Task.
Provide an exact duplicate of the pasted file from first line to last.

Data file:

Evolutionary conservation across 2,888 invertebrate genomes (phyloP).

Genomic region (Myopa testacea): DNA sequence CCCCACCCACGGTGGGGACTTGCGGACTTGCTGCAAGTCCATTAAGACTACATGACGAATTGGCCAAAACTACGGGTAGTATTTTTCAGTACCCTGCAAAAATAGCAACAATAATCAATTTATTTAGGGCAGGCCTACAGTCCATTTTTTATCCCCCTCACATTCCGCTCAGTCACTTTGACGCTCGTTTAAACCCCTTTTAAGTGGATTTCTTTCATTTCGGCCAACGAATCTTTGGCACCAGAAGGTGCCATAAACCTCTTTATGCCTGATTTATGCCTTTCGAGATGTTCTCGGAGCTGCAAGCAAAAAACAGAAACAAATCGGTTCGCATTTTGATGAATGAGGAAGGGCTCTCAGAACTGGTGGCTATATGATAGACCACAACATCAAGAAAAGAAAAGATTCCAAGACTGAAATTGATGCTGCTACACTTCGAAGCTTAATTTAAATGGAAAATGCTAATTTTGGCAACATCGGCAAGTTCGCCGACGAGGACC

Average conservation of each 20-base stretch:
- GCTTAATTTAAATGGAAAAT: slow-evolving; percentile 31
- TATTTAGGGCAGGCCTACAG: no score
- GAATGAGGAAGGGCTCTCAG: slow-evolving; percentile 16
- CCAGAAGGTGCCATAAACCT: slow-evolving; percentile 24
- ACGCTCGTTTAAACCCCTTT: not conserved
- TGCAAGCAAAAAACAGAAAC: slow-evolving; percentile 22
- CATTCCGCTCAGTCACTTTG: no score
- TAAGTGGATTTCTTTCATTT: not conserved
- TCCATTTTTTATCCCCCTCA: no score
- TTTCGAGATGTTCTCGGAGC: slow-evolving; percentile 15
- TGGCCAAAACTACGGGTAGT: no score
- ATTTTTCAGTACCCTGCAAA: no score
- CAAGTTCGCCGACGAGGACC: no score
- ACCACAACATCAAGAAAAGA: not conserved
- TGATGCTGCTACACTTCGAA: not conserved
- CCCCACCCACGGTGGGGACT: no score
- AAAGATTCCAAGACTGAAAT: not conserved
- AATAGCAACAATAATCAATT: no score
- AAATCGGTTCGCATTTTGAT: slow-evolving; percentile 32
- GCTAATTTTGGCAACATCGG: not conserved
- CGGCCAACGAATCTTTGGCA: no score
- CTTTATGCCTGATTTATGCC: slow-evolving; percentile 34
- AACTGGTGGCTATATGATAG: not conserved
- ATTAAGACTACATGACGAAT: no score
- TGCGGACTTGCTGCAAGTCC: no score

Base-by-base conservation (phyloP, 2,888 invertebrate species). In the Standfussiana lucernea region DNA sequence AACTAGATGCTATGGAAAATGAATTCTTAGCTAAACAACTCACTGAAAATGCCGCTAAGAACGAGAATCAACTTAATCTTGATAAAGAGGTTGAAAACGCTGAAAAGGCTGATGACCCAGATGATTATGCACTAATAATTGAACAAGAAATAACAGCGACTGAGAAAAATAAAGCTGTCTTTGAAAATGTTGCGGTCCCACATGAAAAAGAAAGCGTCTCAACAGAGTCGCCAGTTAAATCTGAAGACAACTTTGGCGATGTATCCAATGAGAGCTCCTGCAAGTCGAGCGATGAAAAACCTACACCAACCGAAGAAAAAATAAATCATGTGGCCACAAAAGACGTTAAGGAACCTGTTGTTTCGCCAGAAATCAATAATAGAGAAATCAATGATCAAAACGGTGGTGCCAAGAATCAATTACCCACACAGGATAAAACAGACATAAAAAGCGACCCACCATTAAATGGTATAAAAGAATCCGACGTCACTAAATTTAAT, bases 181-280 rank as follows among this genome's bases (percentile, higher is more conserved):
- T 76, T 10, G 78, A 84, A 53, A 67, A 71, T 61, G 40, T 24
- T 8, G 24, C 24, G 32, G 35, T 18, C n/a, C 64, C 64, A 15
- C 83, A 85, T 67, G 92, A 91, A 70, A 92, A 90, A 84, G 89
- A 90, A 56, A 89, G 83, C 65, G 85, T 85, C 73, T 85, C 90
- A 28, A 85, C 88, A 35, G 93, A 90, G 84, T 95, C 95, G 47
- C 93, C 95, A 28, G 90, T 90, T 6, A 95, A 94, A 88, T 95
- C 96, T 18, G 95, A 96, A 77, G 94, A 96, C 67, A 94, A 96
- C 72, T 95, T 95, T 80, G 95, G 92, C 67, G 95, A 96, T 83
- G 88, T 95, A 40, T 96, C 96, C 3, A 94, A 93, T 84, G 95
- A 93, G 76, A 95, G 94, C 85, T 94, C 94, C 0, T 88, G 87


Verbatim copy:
Evolutionary conservation across 2,888 invertebrate genomes (phyloP).

Genomic region (Myopa testacea): DNA sequence CCCCACCCACGGTGGGGACTTGCGGACTTGCTGCAAGTCCATTAAGACTACATGACGAATTGGCCAAAACTACGGGTAGTATTTTTCAGTACCCTGCAAAAATAGCAACAATAATCAATTTATTTAGGGCAGGCCTACAGTCCATTTTTTATCCCCCTCACATTCCGCTCAGTCACTTTGACGCTCGTTTAAACCCCTTTTAAGTGGATTTCTTTCATTTCGGCCAACGAATCTTTGGCACCAGAAGGTGCCATAAACCTCTTTATGCCTGATTTATGCCTTTCGAGATGTTCTCGGAGCTGCAAGCAAAAAACAGAAACAAATCGGTTCGCATTTTGATGAATGAGGAAGGGCTCTCAGAACTGGTGGCTATATGATAGACCACAACATCAAGAAAAGAAAAGATTCCAAGACTGAAATTGATGCTGCTACACTTCGAAGCTTAATTTAAATGGAAAATGCTAATTTTGGCAACATCGGCAAGTTCGCCGACGAGGACC

Average conservation of each 20-base stretch:
- GCTTAATTTAAATGGAAAAT: slow-evolving; percentile 31
- TATTTAGGGCAGGCCTACAG: no score
- GAATGAGGAAGGGCTCTCAG: slow-evolving; percentile 16
- CCAGAAGGTGCCATAAACCT: slow-evolving; percentile 24
- ACGCTCGTTTAAACCCCTTT: not conserved
- TGCAAGCAAAAAACAGAAAC: slow-evolving; percentile 22
- CATTCCGCTCAGTCACTTTG: no score
- TAAGTGGATTTCTTTCATTT: not conserved
- TCCATTTTTTATCCCCCTCA: no score
- TTTCGAGATGTTCTCGGAGC: slow-evolving; percentile 15
- TGGCCAAAACTACGGGTAGT: no score
- ATTTTTCAGTACCCTGCAAA: no score
- CAAGTTCGCCGACGAGGACC: no score
- ACCACAACATCAAGAAAAGA: not conserved
- TGATGCTGCTACACTTCGAA: not conserved
- CCCCACCCACGGTGGGGACT: no score
- AAAGATTCCAAGACTGAAAT: not conserved
- AATAGCAACAATAATCAATT: no score
- AAATCGGTTCGCATTTTGAT: slow-evolving; percentile 32
- GCTAATTTTGGCAACATCGG: not conserved
- CGGCCAACGAATCTTTGGCA: no score
- CTTTATGCCTGATTTATGCC: slow-evolving; percentile 34
- AACTGGTGGCTATATGATAG: not conserved
- ATTAAGACTACATGACGAAT: no score
- TGCGGACTTGCTGCAAGTCC: no score

Base-by-base conservation (phyloP, 2,888 invertebrate species). In the Standfussiana lucernea region DNA sequence AACTAGATGCTATGGAAAATGAATTCTTAGCTAAACAACTCACTGAAAATGCCGCTAAGAACGAGAATCAACTTAATCTTGATAAAGAGGTTGAAAACGCTGAAAAGGCTGATGACCCAGATGATTATGCACTAATAATTGAACAAGAAATAACAGCGACTGAGAAAAATAAAGCTGTCTTTGAAAATGTTGCGGTCCCACATGAAAAAGAAAGCGTCTCAACAGAGTCGCCAGTTAAATCTGAAGACAACTTTGGCGATGTATCCAATGAGAGCTCCTGCAAGTCGAGCGATGAAAAACCTACACCAACCGAAGAAAAAATAAATCATGTGGCCACAAAAGACGTTAAGGAACCTGTTGTTTCGCCAGAAATCAATAATAGAGAAATCAATGATCAAAACGGTGGTGCCAAGAATCAATTACCCACACAGGATAAAACAGACATAAAAAGCGACCCACCATTAAATGGTATAAAAGAATCCGACGTCACTAAATTTAAT, bases 181-280 rank as follows among this genome's bases (percentile, higher is more conserved):
- T 76, T 10, G 78, A 84, A 53, A 67, A 71, T 61, G 40, T 24
- T 8, G 24, C 24, G 32, G 35, T 18, C n/a, C 64, C 64, A 15
- C 83, A 85, T 67, G 92, A 91, A 70, A 92, A 90, A 84, G 89
- A 90, A 56, A 89, G 83, C 65, G 85, T 85, C 73, T 85, C 90
- A 28, A 85, C 88, A 35, G 93, A 90, G 84, T 95, C 95, G 47
- C 93, C 95, A 28, G 90, T 90, T 6, A 95, A 94, A 88, T 95
- C 96, T 18, G 95, A 96, A 77, G 94, A 96, C 67, A 94, A 96
- C 72, T 95, T 95, T 80, G 95, G 92, C 67, G 95, A 96, T 83
- G 88, T 95, A 40, T 96, C 96, C 3, A 94, A 93, T 84, G 95
- A 93, G 76, A 95, G 94, C 85, T 94, C 94, C 0, T 88, G 87